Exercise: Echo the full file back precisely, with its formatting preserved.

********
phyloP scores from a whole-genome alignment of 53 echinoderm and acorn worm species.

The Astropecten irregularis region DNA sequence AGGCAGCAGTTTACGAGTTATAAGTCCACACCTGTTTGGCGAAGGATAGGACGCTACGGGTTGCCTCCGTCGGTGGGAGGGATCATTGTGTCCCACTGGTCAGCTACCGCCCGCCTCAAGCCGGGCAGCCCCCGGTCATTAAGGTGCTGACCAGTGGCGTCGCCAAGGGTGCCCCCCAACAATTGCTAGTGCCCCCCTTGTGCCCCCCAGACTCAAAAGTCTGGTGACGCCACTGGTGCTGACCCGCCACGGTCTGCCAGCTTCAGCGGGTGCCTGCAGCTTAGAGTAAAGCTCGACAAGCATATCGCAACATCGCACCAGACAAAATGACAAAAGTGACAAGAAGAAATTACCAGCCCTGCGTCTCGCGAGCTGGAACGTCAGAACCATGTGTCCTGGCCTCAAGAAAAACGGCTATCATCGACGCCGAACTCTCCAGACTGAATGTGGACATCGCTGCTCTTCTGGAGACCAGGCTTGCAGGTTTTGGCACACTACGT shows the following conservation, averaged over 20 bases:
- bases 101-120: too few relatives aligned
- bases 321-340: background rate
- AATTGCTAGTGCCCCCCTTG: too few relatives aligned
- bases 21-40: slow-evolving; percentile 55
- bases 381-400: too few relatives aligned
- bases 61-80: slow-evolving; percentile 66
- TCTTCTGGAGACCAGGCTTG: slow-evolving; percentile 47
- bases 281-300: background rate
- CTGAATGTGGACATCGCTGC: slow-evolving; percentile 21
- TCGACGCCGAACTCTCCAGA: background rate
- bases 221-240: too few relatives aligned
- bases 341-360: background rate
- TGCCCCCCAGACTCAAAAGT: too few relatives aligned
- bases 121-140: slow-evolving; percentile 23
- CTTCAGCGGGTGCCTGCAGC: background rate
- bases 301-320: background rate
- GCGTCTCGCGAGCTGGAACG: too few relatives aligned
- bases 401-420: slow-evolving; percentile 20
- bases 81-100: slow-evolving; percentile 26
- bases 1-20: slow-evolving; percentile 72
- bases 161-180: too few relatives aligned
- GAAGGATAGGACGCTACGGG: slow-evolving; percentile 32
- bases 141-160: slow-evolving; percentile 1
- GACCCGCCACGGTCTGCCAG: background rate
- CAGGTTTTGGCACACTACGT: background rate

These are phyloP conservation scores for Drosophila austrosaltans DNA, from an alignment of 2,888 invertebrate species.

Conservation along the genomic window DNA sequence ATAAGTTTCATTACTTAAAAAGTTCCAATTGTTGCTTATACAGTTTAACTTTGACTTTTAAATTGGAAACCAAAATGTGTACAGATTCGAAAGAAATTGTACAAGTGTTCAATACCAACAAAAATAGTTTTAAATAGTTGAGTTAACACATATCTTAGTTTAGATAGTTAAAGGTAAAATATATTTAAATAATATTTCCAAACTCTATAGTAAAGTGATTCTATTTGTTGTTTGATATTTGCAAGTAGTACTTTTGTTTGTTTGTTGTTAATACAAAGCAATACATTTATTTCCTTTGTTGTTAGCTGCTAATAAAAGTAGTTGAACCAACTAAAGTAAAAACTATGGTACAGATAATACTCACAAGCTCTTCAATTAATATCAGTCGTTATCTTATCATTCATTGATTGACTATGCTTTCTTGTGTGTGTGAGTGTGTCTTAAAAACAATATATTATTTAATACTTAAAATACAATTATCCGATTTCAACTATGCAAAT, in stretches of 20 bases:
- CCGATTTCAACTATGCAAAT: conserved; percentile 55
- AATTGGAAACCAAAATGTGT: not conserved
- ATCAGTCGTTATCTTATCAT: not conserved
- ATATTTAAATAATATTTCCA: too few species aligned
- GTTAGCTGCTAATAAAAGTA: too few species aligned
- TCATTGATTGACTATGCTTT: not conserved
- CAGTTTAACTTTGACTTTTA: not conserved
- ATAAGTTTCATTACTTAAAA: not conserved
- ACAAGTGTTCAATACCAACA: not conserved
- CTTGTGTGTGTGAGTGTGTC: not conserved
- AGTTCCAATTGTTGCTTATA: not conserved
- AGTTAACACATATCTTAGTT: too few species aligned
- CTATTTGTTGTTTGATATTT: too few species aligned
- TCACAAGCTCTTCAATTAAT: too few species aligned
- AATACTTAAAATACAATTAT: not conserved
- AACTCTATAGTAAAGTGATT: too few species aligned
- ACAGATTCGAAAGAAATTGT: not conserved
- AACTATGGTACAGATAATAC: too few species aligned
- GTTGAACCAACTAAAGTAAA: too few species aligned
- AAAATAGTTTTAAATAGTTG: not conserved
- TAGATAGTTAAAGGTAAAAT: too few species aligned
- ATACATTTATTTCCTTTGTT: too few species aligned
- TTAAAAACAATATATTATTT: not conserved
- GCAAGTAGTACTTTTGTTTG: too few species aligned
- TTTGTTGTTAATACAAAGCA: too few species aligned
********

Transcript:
phyloP scores from a whole-genome alignment of 53 echinoderm and acorn worm species.

The Astropecten irregularis region DNA sequence AGGCAGCAGTTTACGAGTTATAAGTCCACACCTGTTTGGCGAAGGATAGGACGCTACGGGTTGCCTCCGTCGGTGGGAGGGATCATTGTGTCCCACTGGTCAGCTACCGCCCGCCTCAAGCCGGGCAGCCCCCGGTCATTAAGGTGCTGACCAGTGGCGTCGCCAAGGGTGCCCCCCAACAATTGCTAGTGCCCCCCTTGTGCCCCCCAGACTCAAAAGTCTGGTGACGCCACTGGTGCTGACCCGCCACGGTCTGCCAGCTTCAGCGGGTGCCTGCAGCTTAGAGTAAAGCTCGACAAGCATATCGCAACATCGCACCAGACAAAATGACAAAAGTGACAAGAAGAAATTACCAGCCCTGCGTCTCGCGAGCTGGAACGTCAGAACCATGTGTCCTGGCCTCAAGAAAAACGGCTATCATCGACGCCGAACTCTCCAGACTGAATGTGGACATCGCTGCTCTTCTGGAGACCAGGCTTGCAGGTTTTGGCACACTACGT shows the following conservation, averaged over 20 bases:
- bases 101-120: too few relatives aligned
- bases 321-340: background rate
- AATTGCTAGTGCCCCCCTTG: too few relatives aligned
- bases 21-40: slow-evolving; percentile 55
- bases 381-400: too few relatives aligned
- bases 61-80: slow-evolving; percentile 66
- TCTTCTGGAGACCAGGCTTG: slow-evolving; percentile 47
- bases 281-300: background rate
- CTGAATGTGGACATCGCTGC: slow-evolving; percentile 21
- TCGACGCCGAACTCTCCAGA: background rate
- bases 221-240: too few relatives aligned
- bases 341-360: background rate
- TGCCCCCCAGACTCAAAAGT: too few relatives aligned
- bases 121-140: slow-evolving; percentile 23
- CTTCAGCGGGTGCCTGCAGC: background rate
- bases 301-320: background rate
- GCGTCTCGCGAGCTGGAACG: too few relatives aligned
- bases 401-420: slow-evolving; percentile 20
- bases 81-100: slow-evolving; percentile 26
- bases 1-20: slow-evolving; percentile 72
- bases 161-180: too few relatives aligned
- GAAGGATAGGACGCTACGGG: slow-evolving; percentile 32
- bases 141-160: slow-evolving; percentile 1
- GACCCGCCACGGTCTGCCAG: background rate
- CAGGTTTTGGCACACTACGT: background rate

These are phyloP conservation scores for Drosophila austrosaltans DNA, from an alignment of 2,888 invertebrate species.

Conservation along the genomic window DNA sequence ATAAGTTTCATTACTTAAAAAGTTCCAATTGTTGCTTATACAGTTTAACTTTGACTTTTAAATTGGAAACCAAAATGTGTACAGATTCGAAAGAAATTGTACAAGTGTTCAATACCAACAAAAATAGTTTTAAATAGTTGAGTTAACACATATCTTAGTTTAGATAGTTAAAGGTAAAATATATTTAAATAATATTTCCAAACTCTATAGTAAAGTGATTCTATTTGTTGTTTGATATTTGCAAGTAGTACTTTTGTTTGTTTGTTGTTAATACAAAGCAATACATTTATTTCCTTTGTTGTTAGCTGCTAATAAAAGTAGTTGAACCAACTAAAGTAAAAACTATGGTACAGATAATACTCACAAGCTCTTCAATTAATATCAGTCGTTATCTTATCATTCATTGATTGACTATGCTTTCTTGTGTGTGTGAGTGTGTCTTAAAAACAATATATTATTTAATACTTAAAATACAATTATCCGATTTCAACTATGCAAAT, in stretches of 20 bases:
- CCGATTTCAACTATGCAAAT: conserved; percentile 55
- AATTGGAAACCAAAATGTGT: not conserved
- ATCAGTCGTTATCTTATCAT: not conserved
- ATATTTAAATAATATTTCCA: too few species aligned
- GTTAGCTGCTAATAAAAGTA: too few species aligned
- TCATTGATTGACTATGCTTT: not conserved
- CAGTTTAACTTTGACTTTTA: not conserved
- ATAAGTTTCATTACTTAAAA: not conserved
- ACAAGTGTTCAATACCAACA: not conserved
- CTTGTGTGTGTGAGTGTGTC: not conserved
- AGTTCCAATTGTTGCTTATA: not conserved
- AGTTAACACATATCTTAGTT: too few species aligned
- CTATTTGTTGTTTGATATTT: too few species aligned
- TCACAAGCTCTTCAATTAAT: too few species aligned
- AATACTTAAAATACAATTAT: not conserved
- AACTCTATAGTAAAGTGATT: too few species aligned
- ACAGATTCGAAAGAAATTGT: not conserved
- AACTATGGTACAGATAATAC: too few species aligned
- GTTGAACCAACTAAAGTAAA: too few species aligned
- AAAATAGTTTTAAATAGTTG: not conserved
- TAGATAGTTAAAGGTAAAAT: too few species aligned
- ATACATTTATTTCCTTTGTT: too few species aligned
- TTAAAAACAATATATTATTT: not conserved
- GCAAGTAGTACTTTTGTTTG: too few species aligned
- TTTGTTGTTAATACAAAGCA: too few species aligned